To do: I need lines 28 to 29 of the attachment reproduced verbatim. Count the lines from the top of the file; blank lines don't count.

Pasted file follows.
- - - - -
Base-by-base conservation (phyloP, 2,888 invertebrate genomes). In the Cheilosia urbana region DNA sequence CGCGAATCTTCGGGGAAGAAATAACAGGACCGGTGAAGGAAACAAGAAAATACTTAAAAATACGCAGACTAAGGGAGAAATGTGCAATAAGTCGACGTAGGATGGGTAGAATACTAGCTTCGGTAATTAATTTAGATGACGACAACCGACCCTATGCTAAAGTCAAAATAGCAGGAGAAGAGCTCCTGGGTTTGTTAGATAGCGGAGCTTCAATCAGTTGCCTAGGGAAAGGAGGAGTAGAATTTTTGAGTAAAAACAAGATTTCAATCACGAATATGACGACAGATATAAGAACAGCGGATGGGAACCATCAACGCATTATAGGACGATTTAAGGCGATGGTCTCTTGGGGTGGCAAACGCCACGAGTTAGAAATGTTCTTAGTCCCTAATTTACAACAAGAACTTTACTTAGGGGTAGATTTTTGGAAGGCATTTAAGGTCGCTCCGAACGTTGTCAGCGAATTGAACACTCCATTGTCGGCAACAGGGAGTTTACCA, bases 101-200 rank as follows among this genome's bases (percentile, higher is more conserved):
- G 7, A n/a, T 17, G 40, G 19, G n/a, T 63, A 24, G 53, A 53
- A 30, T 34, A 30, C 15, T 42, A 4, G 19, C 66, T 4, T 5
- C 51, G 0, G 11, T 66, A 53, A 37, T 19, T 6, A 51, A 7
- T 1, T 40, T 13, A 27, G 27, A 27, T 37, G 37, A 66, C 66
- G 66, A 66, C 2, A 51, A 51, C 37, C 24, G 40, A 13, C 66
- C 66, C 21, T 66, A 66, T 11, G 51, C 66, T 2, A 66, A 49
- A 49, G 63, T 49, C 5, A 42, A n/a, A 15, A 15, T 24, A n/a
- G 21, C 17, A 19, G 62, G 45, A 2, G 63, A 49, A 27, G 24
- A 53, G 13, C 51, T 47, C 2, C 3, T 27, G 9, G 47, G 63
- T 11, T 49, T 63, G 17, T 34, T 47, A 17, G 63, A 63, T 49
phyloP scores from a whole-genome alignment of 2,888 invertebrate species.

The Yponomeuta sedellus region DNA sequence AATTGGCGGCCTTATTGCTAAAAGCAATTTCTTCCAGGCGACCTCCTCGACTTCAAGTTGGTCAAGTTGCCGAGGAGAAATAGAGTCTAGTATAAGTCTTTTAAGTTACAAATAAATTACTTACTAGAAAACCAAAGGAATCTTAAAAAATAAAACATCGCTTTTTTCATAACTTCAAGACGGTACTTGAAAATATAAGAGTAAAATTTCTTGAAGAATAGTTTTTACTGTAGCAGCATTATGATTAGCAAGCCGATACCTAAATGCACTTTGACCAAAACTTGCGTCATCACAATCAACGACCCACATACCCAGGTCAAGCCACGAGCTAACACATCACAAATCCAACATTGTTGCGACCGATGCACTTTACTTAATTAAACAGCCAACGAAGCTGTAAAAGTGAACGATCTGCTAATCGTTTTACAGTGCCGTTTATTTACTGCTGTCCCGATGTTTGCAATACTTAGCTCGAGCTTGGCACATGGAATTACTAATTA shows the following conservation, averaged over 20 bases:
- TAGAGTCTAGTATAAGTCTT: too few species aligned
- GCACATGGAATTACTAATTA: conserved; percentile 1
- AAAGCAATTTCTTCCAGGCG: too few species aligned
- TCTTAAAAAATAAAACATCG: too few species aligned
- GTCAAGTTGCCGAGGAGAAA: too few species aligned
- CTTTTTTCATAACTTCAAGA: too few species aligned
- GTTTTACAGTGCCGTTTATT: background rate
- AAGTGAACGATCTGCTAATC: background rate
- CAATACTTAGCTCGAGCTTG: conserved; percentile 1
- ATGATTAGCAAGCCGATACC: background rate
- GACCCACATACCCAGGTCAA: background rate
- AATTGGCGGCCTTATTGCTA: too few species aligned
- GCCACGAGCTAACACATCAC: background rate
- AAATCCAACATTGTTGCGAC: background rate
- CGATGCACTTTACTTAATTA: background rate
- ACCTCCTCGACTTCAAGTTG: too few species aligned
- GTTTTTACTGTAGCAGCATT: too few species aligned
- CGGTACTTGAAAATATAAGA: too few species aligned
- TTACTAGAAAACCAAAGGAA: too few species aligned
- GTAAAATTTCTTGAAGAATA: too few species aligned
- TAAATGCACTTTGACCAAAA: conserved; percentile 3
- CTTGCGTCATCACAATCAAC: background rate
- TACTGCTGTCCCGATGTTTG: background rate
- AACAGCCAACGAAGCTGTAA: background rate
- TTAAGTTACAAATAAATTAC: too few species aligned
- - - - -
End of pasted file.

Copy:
- CGATGCACTTTACTTAATTA: background rate
- ACCTCCTCGACTTCAAGTTG: too few species aligned